Both geographical and financial factors have made many developing countries more vulnerable, despite their historically low fossil fuel use.
‘A moral imperative’: Guterres said that addressing such losses was a “moral imperative,” Frazin noted.
“The deadly impacts of climate change are here and now. Loss and damage can no longer be swept under the rug,” the secretary-general continued.
“Those who contributed least to the climate crisis are reaping the whirlwind sown by others,” he added.
SUNAK: PUTIN’S WAR ‘A REASON TO ACT FASTER’ ON CLIMATE
British Prime Minister Rishi Sunak on Monday framed Russian President Vladimir Putin’s invasion of Ukraine as motivation for accelerating global action against climate change.
“Putin’s abhorrent war in Ukraine and rising energy prices across the world are not a reason to go slow on climate change. They are a reason to act faster,” Sunak said during his COP27 address.
Tension back home: The prime minister, who took office on Oct. 25, generated widespread criticism for initially declaring that he would not attend COP27.
He eventually reversed course, with Downing Street confirming his attendance last week.
A security imperative: German Chancellor Olaf Scholz likewise cited Russia’s war in Ukraine as an impetus for quickening the renewable energy transition.
“This is not only a necessity in forward-looking climate, economic and environmental policy, it is also an imperative in terms of security policy,” Scholz said in his address.
Temporary setbacks: “Russia’s brutal war of aggression against Ukraine forces us to use coal fired power plants again for a short period of time,” the German chancellor continued.
“But we are firmly committed to phase out coal,” he added.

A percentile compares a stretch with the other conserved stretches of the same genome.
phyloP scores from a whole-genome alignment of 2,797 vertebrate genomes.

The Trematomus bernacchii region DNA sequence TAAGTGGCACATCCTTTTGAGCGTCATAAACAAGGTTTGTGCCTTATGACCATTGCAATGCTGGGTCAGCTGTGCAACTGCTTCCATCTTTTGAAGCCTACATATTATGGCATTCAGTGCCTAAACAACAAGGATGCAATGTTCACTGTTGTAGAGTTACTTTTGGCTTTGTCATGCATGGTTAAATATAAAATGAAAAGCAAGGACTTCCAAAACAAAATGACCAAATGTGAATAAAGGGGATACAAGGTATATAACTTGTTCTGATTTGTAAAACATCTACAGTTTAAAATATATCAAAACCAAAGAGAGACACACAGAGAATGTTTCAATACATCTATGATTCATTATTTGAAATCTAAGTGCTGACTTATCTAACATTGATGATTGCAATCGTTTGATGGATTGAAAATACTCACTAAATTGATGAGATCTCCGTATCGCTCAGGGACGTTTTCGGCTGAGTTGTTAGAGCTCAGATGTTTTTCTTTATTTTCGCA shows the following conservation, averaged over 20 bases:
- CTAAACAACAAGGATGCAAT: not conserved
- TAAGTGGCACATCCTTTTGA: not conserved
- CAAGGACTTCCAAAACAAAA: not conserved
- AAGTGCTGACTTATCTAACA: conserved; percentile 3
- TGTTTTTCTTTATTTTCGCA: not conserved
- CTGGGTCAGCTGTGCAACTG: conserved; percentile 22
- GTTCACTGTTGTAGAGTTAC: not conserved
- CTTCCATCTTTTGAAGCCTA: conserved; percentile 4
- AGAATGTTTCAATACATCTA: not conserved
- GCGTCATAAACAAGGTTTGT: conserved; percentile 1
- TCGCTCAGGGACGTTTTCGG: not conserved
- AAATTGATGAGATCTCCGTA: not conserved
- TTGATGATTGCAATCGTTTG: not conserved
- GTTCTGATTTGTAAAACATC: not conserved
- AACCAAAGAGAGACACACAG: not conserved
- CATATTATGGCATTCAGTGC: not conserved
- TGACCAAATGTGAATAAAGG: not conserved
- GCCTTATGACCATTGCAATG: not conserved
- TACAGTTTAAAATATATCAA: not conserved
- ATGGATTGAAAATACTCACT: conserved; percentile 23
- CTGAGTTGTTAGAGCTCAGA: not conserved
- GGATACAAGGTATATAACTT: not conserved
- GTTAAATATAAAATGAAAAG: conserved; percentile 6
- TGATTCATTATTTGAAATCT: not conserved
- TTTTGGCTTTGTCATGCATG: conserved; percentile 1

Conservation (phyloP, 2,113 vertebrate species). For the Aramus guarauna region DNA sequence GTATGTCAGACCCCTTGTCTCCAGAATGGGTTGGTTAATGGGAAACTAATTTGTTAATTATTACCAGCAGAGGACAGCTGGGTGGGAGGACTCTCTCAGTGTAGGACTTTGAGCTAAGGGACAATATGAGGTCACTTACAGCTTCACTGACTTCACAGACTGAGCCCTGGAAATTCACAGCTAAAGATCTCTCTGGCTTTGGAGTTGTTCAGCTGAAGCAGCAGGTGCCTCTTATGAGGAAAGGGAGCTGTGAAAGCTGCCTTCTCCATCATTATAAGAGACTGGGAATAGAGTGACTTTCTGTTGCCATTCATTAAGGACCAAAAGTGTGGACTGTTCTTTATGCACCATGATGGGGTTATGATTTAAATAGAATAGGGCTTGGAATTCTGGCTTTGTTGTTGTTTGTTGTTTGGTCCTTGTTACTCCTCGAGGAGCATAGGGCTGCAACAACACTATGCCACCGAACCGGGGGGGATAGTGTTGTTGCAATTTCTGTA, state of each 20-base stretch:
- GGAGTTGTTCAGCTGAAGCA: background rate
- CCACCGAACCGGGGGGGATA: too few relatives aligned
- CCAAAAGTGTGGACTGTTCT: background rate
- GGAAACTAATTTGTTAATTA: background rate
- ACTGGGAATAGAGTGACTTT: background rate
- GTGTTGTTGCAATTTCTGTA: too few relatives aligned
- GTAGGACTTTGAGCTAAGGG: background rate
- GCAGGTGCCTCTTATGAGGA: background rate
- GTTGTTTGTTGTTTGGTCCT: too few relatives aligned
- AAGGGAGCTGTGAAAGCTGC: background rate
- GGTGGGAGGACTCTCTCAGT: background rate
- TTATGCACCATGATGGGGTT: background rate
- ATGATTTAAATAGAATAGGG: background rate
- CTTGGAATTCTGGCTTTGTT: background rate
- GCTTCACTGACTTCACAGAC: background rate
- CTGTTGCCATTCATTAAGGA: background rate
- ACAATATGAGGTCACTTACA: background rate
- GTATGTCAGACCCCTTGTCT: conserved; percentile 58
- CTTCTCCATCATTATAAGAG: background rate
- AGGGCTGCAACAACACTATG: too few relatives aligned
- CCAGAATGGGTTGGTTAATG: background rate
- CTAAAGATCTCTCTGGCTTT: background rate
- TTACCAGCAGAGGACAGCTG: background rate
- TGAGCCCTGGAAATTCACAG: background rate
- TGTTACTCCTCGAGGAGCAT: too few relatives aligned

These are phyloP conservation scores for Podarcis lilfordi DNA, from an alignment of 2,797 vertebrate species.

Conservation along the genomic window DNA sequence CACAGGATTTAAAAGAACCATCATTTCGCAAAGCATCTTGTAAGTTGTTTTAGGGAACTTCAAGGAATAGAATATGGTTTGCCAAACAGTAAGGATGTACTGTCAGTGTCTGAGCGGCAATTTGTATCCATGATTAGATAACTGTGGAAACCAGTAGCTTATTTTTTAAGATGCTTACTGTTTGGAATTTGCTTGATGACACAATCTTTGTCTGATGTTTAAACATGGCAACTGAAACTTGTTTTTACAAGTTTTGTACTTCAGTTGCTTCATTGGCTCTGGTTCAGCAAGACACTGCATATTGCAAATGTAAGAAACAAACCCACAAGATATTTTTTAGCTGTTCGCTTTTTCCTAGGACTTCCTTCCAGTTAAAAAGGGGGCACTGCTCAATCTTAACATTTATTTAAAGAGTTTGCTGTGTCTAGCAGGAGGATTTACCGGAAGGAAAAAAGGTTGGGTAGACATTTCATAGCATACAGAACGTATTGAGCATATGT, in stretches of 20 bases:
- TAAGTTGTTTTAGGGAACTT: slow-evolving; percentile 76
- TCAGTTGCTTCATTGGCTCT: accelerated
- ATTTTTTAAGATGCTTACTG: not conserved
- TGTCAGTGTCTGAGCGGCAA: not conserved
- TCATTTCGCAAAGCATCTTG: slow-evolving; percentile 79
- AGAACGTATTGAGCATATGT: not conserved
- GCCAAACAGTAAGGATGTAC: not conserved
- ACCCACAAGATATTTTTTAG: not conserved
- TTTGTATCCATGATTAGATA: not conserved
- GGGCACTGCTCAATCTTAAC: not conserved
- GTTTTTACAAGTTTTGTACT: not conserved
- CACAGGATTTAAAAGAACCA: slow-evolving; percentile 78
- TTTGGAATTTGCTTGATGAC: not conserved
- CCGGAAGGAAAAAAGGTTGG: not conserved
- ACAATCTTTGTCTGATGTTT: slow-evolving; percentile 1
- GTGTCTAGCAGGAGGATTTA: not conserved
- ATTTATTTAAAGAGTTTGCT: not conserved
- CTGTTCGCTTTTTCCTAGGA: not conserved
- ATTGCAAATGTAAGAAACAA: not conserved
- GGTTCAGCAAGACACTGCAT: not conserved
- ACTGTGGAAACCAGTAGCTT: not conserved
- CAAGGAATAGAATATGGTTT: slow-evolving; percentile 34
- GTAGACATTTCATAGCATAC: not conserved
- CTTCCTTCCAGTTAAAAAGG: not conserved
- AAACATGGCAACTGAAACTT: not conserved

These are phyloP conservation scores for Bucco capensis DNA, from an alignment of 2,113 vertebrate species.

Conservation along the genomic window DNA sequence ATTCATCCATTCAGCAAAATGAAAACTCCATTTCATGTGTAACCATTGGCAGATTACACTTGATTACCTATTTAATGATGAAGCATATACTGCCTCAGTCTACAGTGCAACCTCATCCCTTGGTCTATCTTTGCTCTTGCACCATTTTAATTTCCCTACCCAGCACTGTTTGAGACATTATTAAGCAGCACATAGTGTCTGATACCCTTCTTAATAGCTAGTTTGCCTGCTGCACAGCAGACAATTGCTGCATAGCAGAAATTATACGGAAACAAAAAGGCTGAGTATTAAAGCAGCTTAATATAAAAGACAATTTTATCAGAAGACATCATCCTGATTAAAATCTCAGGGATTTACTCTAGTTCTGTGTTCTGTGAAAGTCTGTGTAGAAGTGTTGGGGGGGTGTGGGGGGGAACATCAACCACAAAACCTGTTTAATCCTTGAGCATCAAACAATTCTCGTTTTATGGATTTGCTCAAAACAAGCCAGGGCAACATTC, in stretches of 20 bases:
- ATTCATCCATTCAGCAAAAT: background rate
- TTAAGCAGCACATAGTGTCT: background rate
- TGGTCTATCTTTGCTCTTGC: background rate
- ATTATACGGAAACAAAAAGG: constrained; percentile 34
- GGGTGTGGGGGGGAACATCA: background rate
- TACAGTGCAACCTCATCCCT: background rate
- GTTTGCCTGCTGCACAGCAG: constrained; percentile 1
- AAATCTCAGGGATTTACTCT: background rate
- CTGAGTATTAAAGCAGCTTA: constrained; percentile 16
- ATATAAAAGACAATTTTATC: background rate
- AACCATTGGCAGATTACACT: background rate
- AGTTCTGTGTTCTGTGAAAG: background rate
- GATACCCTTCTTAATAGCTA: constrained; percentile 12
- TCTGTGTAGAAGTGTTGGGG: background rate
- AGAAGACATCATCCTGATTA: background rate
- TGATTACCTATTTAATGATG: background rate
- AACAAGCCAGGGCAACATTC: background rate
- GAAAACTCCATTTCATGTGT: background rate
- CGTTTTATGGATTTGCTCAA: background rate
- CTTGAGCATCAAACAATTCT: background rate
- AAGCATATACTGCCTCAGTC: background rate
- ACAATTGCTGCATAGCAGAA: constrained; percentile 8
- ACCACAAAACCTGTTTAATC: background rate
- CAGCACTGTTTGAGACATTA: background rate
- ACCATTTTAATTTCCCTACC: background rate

Germany recently decided to shut down some coal fired plants earlier than had previously been planned, according to Scholz.
Sunak pitches public-private climate approach
Rishi Sunak, the U.K.’s new prime minister, called upon countries to harness public and private financing to protect the planet while fostering growth in developing countries.
The British leader urged nations at COP27 to diversify their clean energy supplies and invest in renewables as insurance “against the risk of energy dependency.”
Doing so, he continued, would generate a robust source of jobs and economic growth.
A disproportionate burden: The prime minister stressed the importance of ensuring that developing countries are not “being unfairly burdened with a carbon debt of richer nations.”
The world’s richest countries have received abundant criticism for their failure to live up to a promise made in 2009 to provide $100 billion annually to less wealthy nations by 2020.
Living up to commitments: Nonetheless, Sunak touted the U.K.’s progress.
“We are helping those countries deliver their own fast track to clean growth,” the prime minister continued.
He said that the country will be tripling its funding on adaptation efforts to
1.5 billion pounds ($1.7 billion) by 2025.